By Bernard Hickey
The Government has increased its quota for the Recognised Seasonal Employer (RSE) scheme for short term migrants working on vineyards and orchards by 1,000 to 10,500 for the 2016/17 season.
The decision came a day after figures showing net migration rose to a record high 70,300 in the year to October and after New Zealand First Leader Winston Peters described the National-led Government's policies as "migration madness."
Social Development Minister Anne Tolley and Immigration Minister Michael Woodhouse said the horticulture and viticulture industry was the fourth largest export earner and needed the extra workers to keep growing.
“The industry has forecast an additional 2,500 workers will be needed for the upcoming season,” Woodhouse said.
“The increase of 1,000 RSE workers shows the Government is committed to enabling the industry to continue to grow and maximise export returns, while ensuring jobs aren’t being taken from New Zealanders," he said.
Tolley and Woodhouse said the increase was made on the understanding that the industry continued to maximise opportunities for New Zealanders, particularly in regions with relatively high unemployment.
Tolley said around 5,000 beneficiaries had taken part in the New Zealand Seasonal Work Scheme and a "significant number" had not gone back on the benefit.
“In 2015, MSD placed over 4,000 people in the agriculture industry across New Zealand, which includes the horticulture and viticulture industries. HortNZ figures show that this sector employs around 60,000 people annually," Tolley said, adding MSD was developing other new initiatives to increase the number of New Zealanders working in the industry.
The RSE scheme was launched in April 2007 with a cap of 5,000 workers under the then Labour Government led by Helen Clark when unemployment was under 4%, but the cap was lifted to 8,000 in October 2008 when unemployment was rising and was lifted again in 2014 from 8,000 to 9,000, and then again from 9,000 to 9,500 in December last year when unemployment was over 5%. The workers come mostly from the Pacific Islands.
Unemployment is currently 4.9%, while the under-utilisation rate is 12.2%.
The number of unemployed actually rose by 1,000 to 128,000 over the last two years and the number of 15-24 year olds who were Not in Employment, Education or Training (NEET) rose by 3,000 to 74,000. The NEET rate has been unchanged at 11.1% over the last two years. The under-utilisation rate, which includes those people in part time jobs who want more work, fell in the September quarter to 12.2% from 12.7% in the June quarter, but is unchanged from two years ago. There were 329,000 under-utilised people in the September quarter.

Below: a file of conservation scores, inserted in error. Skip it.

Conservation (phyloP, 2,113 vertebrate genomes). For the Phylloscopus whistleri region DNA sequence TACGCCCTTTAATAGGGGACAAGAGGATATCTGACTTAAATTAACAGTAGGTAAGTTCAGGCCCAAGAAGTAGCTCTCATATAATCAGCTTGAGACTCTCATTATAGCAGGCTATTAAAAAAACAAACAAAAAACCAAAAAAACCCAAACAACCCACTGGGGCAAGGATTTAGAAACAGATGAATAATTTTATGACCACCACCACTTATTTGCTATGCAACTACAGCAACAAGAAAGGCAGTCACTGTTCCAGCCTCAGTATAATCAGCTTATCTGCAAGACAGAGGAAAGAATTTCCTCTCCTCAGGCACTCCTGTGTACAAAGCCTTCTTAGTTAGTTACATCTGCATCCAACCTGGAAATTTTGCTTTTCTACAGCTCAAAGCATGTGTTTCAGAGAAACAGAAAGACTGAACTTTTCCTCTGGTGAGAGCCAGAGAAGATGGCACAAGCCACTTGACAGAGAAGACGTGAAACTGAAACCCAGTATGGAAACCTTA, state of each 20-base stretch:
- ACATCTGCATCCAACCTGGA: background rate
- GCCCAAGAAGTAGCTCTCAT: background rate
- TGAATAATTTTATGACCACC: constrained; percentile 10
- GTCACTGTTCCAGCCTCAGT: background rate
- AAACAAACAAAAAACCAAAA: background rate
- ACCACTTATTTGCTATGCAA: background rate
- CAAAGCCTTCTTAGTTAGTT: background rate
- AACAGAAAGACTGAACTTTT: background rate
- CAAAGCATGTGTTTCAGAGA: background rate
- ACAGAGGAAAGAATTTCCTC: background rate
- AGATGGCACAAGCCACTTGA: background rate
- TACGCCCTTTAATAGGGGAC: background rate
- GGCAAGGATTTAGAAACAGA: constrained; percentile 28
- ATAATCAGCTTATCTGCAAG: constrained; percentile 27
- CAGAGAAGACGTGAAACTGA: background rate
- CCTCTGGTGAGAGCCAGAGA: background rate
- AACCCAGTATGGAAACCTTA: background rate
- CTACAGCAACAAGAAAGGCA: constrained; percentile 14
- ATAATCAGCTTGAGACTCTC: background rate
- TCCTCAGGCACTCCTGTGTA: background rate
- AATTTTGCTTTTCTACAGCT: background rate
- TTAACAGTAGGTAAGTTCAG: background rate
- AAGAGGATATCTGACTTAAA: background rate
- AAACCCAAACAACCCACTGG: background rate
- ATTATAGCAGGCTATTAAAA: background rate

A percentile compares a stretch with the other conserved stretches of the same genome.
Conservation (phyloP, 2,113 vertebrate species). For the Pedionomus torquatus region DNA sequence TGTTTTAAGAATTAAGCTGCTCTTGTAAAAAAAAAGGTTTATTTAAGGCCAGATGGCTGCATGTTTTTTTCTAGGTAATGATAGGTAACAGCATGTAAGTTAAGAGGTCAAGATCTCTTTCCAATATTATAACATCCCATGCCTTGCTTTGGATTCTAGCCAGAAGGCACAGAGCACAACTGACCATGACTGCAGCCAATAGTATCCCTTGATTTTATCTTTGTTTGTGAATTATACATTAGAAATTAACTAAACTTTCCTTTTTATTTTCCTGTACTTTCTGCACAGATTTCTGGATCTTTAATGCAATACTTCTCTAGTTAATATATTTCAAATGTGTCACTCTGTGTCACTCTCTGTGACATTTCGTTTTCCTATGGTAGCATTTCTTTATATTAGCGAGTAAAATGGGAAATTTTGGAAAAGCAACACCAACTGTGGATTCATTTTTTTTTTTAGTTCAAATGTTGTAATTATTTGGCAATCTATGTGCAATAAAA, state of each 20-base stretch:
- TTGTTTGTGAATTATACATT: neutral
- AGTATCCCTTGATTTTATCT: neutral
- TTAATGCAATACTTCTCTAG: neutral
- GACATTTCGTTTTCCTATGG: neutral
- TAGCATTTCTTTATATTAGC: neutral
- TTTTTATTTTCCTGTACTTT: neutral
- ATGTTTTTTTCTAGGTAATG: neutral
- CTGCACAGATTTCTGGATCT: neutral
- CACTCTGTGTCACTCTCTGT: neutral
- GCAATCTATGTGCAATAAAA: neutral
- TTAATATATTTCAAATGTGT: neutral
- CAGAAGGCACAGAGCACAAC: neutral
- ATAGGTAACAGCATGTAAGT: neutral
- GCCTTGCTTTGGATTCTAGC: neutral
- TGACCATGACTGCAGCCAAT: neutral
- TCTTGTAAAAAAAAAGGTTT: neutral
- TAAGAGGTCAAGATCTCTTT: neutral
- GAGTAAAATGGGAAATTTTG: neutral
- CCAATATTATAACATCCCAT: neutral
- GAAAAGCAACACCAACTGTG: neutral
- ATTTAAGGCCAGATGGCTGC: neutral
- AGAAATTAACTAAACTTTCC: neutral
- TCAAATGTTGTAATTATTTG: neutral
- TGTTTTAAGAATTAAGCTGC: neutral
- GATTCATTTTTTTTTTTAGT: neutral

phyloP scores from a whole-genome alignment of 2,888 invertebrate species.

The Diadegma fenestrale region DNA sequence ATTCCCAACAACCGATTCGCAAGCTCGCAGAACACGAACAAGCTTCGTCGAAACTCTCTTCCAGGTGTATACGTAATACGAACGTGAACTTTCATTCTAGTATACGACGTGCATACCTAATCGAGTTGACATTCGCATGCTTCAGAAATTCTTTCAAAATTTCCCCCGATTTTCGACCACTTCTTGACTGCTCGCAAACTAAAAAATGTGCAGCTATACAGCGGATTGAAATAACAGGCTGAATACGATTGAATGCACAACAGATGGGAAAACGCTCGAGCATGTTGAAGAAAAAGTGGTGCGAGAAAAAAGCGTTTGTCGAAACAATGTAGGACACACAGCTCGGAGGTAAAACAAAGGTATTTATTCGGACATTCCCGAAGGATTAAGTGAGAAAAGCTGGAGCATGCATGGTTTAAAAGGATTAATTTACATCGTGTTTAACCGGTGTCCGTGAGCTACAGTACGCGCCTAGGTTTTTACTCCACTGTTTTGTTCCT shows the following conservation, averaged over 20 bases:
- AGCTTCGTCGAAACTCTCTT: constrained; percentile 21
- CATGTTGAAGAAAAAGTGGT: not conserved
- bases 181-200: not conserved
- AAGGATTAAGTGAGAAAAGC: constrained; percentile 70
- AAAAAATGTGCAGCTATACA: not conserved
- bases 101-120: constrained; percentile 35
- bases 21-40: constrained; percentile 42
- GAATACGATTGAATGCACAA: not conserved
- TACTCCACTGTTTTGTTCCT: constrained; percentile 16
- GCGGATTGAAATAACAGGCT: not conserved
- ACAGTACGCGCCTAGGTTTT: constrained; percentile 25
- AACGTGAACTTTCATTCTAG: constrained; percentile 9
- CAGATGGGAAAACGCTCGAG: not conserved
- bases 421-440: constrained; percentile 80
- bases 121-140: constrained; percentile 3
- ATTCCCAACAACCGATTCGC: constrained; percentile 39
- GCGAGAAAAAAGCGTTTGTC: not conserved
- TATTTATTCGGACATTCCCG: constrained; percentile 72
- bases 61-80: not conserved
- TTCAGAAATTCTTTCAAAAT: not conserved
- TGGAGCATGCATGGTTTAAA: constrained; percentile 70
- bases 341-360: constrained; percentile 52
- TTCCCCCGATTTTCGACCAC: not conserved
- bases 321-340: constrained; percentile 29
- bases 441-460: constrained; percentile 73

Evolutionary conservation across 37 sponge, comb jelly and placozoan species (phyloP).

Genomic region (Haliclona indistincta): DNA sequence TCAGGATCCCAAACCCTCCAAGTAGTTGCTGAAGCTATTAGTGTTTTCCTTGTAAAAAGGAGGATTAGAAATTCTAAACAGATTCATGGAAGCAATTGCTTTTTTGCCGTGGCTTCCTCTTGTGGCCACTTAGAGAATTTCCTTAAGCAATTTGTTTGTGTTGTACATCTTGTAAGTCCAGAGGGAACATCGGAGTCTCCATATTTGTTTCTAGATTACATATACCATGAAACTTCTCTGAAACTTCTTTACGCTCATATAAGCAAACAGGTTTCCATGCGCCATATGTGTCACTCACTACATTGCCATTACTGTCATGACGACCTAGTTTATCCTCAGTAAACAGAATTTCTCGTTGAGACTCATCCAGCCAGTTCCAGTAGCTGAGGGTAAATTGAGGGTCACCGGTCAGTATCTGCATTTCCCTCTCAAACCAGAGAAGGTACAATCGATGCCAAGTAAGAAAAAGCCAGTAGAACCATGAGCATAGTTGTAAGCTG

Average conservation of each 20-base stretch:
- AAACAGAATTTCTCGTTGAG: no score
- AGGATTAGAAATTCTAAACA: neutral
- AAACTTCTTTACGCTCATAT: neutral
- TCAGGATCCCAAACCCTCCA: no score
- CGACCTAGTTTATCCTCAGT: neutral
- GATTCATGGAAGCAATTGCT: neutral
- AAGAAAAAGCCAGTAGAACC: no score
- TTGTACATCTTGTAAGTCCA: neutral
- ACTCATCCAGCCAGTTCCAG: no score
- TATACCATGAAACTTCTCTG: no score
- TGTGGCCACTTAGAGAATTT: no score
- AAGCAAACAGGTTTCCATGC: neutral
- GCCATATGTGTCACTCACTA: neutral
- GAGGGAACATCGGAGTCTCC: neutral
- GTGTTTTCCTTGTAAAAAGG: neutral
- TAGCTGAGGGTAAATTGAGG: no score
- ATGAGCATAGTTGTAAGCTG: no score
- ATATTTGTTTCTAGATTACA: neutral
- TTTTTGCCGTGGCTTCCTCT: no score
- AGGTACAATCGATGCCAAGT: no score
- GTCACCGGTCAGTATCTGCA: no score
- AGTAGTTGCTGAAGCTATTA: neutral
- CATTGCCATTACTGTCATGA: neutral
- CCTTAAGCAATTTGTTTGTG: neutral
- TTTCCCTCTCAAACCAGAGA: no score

The Reserve Bank has warned that record high net migration, particularly of working age people, was moderating wage growth in an economy growing at almost 4%.
'Reckless migration policy'
Earlier, New Zealand First Leader Winston commented on yesterday's record-high migration figures, describing policy settings as reckless.
“We have tens of thousands of young New Zealanders who can’t get a job, congested roads, a housing crisis, over-burdened hospitals and schools and yet the government persists with a madcap policy that is not working in the best interests of all New Zealanders," Peters said.
“The high level of low-skilled workers coming to New Zealand, including international students, has undermined working conditions and put a lid on wages," he said.
"It is clear that the government’s only strategy for the 2017 election is bloat the economy with consumption and perpetuate the myth that consumption growth equals real GDP per person growth. It doesn’t, and as the one political party that understands that we intend to blow their political strategy clean out of the water.”
Meanwhile, Peters reacted to comments from construction firms that at least 1,000 foreign workers would be needed to rebuild the road and rail connections through Kaikoura. He said New Zealanders should be used to rebuild the roads and rail, "not cheap foreign labour."
"Recruitment and immigration companies who make big money bringing in foreign labour perpetuate the myth we don’t have the workers and labour when we do," Peters said.
“A skilled structural fabricator/welder in Christchurch recently told NZ First that foreign workers in the Christchurch Rebuild were being paid ‘very low wages’ which was driving down wage rates for Kiwis," he said.